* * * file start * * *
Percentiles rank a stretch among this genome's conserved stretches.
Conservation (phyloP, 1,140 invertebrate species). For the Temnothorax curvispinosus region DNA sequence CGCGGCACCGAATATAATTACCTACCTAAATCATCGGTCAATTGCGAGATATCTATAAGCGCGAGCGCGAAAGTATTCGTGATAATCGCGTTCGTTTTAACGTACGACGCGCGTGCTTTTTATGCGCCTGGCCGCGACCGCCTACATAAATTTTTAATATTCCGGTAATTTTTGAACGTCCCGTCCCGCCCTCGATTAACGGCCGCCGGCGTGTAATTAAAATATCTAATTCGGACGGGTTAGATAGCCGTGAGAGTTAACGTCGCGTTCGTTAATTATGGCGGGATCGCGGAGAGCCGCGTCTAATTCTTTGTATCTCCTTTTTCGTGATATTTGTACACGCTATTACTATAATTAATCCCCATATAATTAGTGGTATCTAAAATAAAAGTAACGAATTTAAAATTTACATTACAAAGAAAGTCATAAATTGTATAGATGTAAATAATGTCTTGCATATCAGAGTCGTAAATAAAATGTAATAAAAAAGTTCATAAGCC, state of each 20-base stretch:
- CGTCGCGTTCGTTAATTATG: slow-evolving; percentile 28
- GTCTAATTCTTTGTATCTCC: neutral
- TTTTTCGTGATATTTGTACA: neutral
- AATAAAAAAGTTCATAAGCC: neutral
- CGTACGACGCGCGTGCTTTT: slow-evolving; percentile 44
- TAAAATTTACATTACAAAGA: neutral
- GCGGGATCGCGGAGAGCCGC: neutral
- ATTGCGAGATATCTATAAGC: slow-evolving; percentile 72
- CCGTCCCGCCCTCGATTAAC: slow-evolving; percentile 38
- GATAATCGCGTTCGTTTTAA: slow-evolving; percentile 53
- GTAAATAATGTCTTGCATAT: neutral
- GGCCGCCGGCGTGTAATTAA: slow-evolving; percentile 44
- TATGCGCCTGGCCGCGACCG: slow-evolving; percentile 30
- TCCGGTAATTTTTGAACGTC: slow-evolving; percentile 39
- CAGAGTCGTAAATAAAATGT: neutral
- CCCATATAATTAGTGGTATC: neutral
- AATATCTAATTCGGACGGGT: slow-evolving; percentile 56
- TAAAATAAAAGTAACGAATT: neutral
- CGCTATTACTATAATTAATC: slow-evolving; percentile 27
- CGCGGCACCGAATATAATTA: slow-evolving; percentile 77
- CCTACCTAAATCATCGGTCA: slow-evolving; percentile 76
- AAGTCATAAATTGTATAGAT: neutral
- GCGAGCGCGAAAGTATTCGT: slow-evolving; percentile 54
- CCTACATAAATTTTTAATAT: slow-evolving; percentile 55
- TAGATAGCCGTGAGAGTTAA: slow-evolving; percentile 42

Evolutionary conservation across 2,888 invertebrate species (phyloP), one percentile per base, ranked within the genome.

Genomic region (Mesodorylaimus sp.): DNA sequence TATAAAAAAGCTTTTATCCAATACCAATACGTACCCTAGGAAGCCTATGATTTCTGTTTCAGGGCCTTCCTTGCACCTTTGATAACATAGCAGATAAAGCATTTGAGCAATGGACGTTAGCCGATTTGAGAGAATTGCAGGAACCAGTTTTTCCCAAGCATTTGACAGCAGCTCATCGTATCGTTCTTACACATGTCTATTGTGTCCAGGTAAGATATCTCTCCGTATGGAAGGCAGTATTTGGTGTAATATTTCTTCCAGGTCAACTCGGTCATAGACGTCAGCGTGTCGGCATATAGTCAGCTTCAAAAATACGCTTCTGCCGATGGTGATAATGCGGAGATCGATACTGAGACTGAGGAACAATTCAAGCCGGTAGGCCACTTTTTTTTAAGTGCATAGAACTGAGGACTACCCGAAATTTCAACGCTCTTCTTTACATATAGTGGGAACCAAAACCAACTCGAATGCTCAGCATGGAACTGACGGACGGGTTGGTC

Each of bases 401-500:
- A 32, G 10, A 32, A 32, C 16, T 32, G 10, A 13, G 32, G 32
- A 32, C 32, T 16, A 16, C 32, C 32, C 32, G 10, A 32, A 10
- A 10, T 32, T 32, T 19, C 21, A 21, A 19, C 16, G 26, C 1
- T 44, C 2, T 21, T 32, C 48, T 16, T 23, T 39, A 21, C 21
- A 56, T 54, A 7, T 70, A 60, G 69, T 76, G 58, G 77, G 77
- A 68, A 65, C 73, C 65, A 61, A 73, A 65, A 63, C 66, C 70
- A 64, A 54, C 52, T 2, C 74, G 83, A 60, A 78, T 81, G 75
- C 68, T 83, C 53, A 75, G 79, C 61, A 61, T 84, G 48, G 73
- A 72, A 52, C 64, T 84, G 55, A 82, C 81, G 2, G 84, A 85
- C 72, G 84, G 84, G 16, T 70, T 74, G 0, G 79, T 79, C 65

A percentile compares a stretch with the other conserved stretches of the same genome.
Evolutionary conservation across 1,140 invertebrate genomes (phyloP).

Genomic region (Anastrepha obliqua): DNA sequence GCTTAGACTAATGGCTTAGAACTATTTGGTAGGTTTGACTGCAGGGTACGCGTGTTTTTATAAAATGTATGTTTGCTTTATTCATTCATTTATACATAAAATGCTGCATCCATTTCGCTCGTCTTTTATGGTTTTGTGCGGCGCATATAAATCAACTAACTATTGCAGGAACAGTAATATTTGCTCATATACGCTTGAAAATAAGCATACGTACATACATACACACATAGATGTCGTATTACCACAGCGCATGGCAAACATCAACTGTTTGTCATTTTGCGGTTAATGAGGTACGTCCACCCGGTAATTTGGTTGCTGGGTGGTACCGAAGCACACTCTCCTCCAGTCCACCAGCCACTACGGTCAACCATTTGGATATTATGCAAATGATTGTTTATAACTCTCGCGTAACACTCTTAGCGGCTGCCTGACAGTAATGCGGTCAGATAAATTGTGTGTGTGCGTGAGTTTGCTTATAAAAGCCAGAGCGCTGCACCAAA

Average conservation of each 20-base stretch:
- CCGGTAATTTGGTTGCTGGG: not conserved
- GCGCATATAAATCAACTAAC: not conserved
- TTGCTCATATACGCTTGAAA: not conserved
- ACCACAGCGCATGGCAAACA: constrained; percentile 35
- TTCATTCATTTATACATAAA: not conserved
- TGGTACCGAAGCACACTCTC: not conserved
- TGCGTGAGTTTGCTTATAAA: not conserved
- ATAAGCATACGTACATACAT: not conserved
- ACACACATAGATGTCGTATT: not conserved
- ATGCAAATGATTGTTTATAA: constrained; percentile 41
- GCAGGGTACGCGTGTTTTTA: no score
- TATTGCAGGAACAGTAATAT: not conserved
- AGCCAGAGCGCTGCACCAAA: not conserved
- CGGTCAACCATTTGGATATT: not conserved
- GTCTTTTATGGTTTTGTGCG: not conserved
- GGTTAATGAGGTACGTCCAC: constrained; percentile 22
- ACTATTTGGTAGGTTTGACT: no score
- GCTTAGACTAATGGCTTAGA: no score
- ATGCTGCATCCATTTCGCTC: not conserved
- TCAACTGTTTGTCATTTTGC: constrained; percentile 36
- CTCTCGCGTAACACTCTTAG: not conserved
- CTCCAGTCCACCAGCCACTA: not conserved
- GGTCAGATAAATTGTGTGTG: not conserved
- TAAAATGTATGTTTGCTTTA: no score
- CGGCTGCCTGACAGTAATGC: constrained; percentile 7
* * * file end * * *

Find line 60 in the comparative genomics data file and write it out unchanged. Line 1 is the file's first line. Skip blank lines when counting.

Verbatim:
- GGTTAATGAGGTACGTCCAC: constrained; percentile 22